The (non)sense of using HD video as a benchmark

Full HD logoIt seems like almost every gadget announced or introduced these days comes with the assurance that it ‘does’ HD video. Even if it has a tiny little lower-than-standard-definition screen and isn’t likely to be used by anyone to watch movies in high quality. I get the feeling that hardware manufacturers think they need a 1080p sticker on the box to sell gadgets, even if it means cheating a little. I say cheating because with many of these devices, HD video is the only thing they’re really good at.

Because 1080p video is a standard that’ll probably be around for years to come, many video chip makers offer products that handle decoding or HD video independently from the device’s main processor. In fact, that processor can be really crappy and barely able to do anything else. The resulting gadget will still play high definition video smoothly.

Hard work

I’m not saying all of these gadgets are crap, I’m just saying you shouldn’t expect them to be fast at other things. You need a decent Core2 Duo PC to play full HD video if you’re not cheating. Decoding audio and video at several gigabits per second is hard work. A machine that powerful will also let you play games, process tons of data or even run Microsoft Word. It’s a powerful computer. Your new Tegra-packing cell phone probably won’t be able to do those things, even if it has a 1080p logo on it somewhere. Nor will an Ion based netbook run Photoshop very well.

My advice? Look for this 1080p on the box of any gadget that you’ll be using to watch video on/with/over. It makes sense for flatscreen televisions, blu-ray players and such. For all other things I recommend trying the device to see how snappy it is and whether it does what you want. Don’t be fooled into thinking it has to be fast because it does HD.

Roy | July 1, 2009 | English,Gadgets | Comments (4)
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  1. Link: Fine HD » The (non)sense of using HD video as a benchmark | Roy Tanck’s weblog
  2. You are right, i know you have a EEEPC, and i have problems to watch YouTube in HD with my Acer Aspire One, that’s because this tiny computers just can’t do it 🙂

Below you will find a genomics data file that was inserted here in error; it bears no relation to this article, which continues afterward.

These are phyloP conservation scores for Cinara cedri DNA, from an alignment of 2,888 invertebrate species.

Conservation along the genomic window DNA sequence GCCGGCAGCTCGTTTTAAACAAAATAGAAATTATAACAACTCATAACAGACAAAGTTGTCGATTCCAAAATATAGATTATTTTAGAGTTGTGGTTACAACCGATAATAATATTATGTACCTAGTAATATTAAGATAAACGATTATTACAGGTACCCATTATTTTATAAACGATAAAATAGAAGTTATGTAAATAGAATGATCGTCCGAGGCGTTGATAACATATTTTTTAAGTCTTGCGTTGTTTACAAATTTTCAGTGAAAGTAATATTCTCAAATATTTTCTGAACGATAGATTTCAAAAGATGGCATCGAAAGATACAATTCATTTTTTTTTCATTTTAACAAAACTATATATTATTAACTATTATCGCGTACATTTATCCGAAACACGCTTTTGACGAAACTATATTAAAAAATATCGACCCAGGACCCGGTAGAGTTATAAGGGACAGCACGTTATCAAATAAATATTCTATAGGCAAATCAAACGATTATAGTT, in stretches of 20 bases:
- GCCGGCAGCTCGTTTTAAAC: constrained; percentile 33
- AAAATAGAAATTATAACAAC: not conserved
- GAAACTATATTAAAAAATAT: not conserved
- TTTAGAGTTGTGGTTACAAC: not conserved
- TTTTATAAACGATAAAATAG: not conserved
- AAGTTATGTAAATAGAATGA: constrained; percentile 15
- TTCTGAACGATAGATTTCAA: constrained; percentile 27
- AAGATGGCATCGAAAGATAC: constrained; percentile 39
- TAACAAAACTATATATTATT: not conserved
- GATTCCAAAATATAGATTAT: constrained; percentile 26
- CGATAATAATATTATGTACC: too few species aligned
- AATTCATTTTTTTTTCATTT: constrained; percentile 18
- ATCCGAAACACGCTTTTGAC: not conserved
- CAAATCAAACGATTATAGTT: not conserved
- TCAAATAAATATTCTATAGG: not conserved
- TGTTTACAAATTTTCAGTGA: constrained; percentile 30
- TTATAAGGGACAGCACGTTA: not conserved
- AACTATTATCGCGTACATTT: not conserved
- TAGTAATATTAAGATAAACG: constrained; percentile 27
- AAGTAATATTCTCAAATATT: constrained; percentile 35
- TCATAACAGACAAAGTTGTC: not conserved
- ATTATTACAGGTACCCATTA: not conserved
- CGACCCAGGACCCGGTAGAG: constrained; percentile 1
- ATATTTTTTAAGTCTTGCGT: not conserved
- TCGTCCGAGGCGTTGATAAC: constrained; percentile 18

If this is High definition, i imagine that in 30 years when the resolution will be 16.000 x 9.000 it will be called spatial definition :)) ? HD is great, but not the biggest thing

    Comment by AlviHalderman — July 3, 2009 @ 10:22 am

  3. I agree in part with what you say, but there is one distinct advantage to all this technology jockeying, and that is that it is unifying the production standards.. Bluray is the same technical spec across the planet, and apart from Zones, unifies a hotch-potch of different frame rates, sizes, colour bandwidths and such, PAL, SECAM, NTSC etc.

    This ultimately means that its going to be easier to produce content, with unified tool-sets and such, even if the processors needed to render the stuff in real time are not quite here yet!

    Looking at my home quality AVCDH video of my kids compared to what I have of my past (Cini8 Film, about 4 minutes of it in all!) is a remarkable step up to me, although the 20 hours of hi-def european trip I just took on Memory Sticks are wondering where they are going to be stored down the track!

    Comment by Pete Needham — July 7, 2009 @ 5:20 am

  4. 100% agree, i saw something about HD on 3 inch mobile phone display..what a nonsense. I have 3 monitors (17,19 and 24 inch) and i could not tell the difference on any of them for 720 vs 1080p content..what a fouls trap that 1080p it is if u do not have at least 32 inch display or bigger.

    Comment by gorbe — December 14, 2010 @ 3:41 pm